WestJet Airlines Ltd. chief executive officer Ed Sims said the airline will not be changing direction under the ownership of Onex Corp. which said it would buy the airline for $3.5 billion and take it private on Monday.
“It doesn’t imply any kind of pivot or any kind of change of direction,” WestJet CEO Ed Sims told BNN Bloomberg in an interview on Monday. “It’s a reaffirmation that the path we’re on is actually a path towards long-term profitability, irrespective of the sort of headwinds that we saw regularly during 2018.”
Earlier on Monday, Onex offered $31 a share for WestJet, a 67 per cent premium to the airline’s Friday closing price. Including debt, the deal is valued to be approximately $5 billion.
WestJet shares soared nearly 60 per cent on Monday on the Toronto Stock Exchange, closing at $29.61.
Sims said Onex’s move to take the company private will allow the airline to take more of a long-term approach to its operational strategy.
“We look out on our assets, our 787 aircraft, our 737, we buy those aircraft on a 20 [to] 25-year basis,” Sims said. “When you’re constantly being asked every three months to reevaluate, whether every individual strand of that strategy is profitable in its own right, it can encourage short-term thinking and a transactional approach to the way that we build our fares and the way that we look after our 25 million guests every single year.”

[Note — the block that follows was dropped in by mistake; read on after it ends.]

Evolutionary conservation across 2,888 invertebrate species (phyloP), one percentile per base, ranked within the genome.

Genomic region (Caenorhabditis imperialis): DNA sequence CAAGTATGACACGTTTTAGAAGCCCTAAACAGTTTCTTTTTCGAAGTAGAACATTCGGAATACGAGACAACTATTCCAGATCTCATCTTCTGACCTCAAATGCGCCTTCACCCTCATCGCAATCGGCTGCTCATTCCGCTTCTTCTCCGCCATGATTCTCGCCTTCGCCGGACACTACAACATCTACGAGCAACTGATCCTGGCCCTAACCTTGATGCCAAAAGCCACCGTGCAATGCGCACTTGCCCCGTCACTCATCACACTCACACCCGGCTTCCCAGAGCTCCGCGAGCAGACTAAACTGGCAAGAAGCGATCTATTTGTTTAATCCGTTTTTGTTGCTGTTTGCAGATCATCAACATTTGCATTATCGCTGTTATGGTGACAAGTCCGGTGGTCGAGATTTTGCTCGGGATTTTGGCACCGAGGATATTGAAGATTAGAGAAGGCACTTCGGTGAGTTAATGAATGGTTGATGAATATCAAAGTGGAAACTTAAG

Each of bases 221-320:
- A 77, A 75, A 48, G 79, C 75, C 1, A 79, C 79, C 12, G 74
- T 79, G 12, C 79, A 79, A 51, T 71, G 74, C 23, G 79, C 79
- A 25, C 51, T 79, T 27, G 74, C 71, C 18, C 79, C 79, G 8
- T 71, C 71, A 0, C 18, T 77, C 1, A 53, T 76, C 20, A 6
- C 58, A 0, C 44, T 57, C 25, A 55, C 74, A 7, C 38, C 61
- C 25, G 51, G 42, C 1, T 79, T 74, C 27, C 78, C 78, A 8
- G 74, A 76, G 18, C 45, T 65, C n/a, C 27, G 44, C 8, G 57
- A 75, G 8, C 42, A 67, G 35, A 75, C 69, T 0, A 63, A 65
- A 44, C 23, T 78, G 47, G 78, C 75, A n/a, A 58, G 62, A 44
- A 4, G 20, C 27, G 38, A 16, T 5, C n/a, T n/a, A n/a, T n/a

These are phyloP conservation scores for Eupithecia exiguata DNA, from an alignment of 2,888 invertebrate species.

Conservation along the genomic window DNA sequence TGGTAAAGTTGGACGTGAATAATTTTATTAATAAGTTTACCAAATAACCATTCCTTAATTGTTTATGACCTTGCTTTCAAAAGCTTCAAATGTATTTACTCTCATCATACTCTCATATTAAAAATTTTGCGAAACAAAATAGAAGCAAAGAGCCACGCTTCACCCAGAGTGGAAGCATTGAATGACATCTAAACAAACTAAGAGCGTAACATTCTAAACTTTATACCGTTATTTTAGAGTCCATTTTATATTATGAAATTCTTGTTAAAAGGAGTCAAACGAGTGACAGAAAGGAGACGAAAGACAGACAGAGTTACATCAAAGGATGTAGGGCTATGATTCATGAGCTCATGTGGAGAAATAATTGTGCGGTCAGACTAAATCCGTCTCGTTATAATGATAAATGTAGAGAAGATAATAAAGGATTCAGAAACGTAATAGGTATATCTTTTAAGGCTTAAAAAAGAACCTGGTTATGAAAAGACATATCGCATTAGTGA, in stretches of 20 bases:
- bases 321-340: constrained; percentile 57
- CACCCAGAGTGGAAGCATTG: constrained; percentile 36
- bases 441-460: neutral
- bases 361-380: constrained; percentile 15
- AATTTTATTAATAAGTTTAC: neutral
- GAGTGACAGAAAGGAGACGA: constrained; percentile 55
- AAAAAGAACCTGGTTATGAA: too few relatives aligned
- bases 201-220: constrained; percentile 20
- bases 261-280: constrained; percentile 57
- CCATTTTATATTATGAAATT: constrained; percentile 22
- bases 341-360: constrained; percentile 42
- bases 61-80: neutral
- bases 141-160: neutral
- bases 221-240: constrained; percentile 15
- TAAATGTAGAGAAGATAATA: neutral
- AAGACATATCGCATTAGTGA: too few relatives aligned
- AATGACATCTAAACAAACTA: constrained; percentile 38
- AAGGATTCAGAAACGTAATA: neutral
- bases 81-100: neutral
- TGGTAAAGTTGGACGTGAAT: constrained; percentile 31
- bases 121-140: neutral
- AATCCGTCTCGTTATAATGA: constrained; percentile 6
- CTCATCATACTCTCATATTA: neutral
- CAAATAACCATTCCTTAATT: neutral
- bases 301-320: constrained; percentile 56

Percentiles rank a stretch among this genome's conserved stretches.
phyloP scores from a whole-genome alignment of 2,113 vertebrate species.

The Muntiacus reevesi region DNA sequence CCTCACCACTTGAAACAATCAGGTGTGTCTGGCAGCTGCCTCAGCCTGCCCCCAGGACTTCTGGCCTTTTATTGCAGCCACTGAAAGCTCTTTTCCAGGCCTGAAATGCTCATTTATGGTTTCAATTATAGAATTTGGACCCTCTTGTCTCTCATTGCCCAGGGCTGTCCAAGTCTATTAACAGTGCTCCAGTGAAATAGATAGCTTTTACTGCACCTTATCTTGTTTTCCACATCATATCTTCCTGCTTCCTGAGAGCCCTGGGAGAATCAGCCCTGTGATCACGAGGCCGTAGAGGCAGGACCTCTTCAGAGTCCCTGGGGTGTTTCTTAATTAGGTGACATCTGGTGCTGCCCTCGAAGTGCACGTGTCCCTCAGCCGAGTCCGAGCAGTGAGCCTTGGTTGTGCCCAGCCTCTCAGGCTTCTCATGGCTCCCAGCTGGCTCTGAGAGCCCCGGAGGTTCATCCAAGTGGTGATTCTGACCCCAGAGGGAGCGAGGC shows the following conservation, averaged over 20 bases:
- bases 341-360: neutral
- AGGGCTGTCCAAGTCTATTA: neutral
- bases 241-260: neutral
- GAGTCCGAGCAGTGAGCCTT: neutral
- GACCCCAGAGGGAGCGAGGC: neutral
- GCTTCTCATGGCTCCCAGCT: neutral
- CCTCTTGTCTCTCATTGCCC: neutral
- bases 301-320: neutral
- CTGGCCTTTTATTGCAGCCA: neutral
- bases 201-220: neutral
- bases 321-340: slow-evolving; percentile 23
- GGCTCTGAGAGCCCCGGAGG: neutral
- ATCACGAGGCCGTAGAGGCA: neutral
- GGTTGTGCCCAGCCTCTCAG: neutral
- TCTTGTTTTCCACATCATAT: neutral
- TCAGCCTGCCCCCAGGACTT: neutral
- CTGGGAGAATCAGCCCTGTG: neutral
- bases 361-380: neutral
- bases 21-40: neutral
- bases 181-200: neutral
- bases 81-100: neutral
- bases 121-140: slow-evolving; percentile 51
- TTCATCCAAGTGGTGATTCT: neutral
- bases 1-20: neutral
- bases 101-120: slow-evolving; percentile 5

Taking the company private will have repercussions for the company’s employees, which WestJet has long referred to as its “owners” as a result of share purchasing program.
Sims said he and Tawfiq Popatia, a managing director at Onex, addressed 1,200 employees after the sale was announced and ensured that both jobs and entitlements would be preserved under the new ownership.
“We gave our reaffirmation that there will be no job losses as a consequence of this transaction,” Sims said.
“Second[ly] we are working with Onex to preserve the existing entitlements and the terms and conditions of all WestJetters … where some of those schemes were based on public ownership, we’re now ensuring that we have viable schemes to replace that ownership.”
As for Sims himself, he didn’t concern himself much with his future as the company’s CEO.
“I intend to stay here as long as I possibly can,” he said.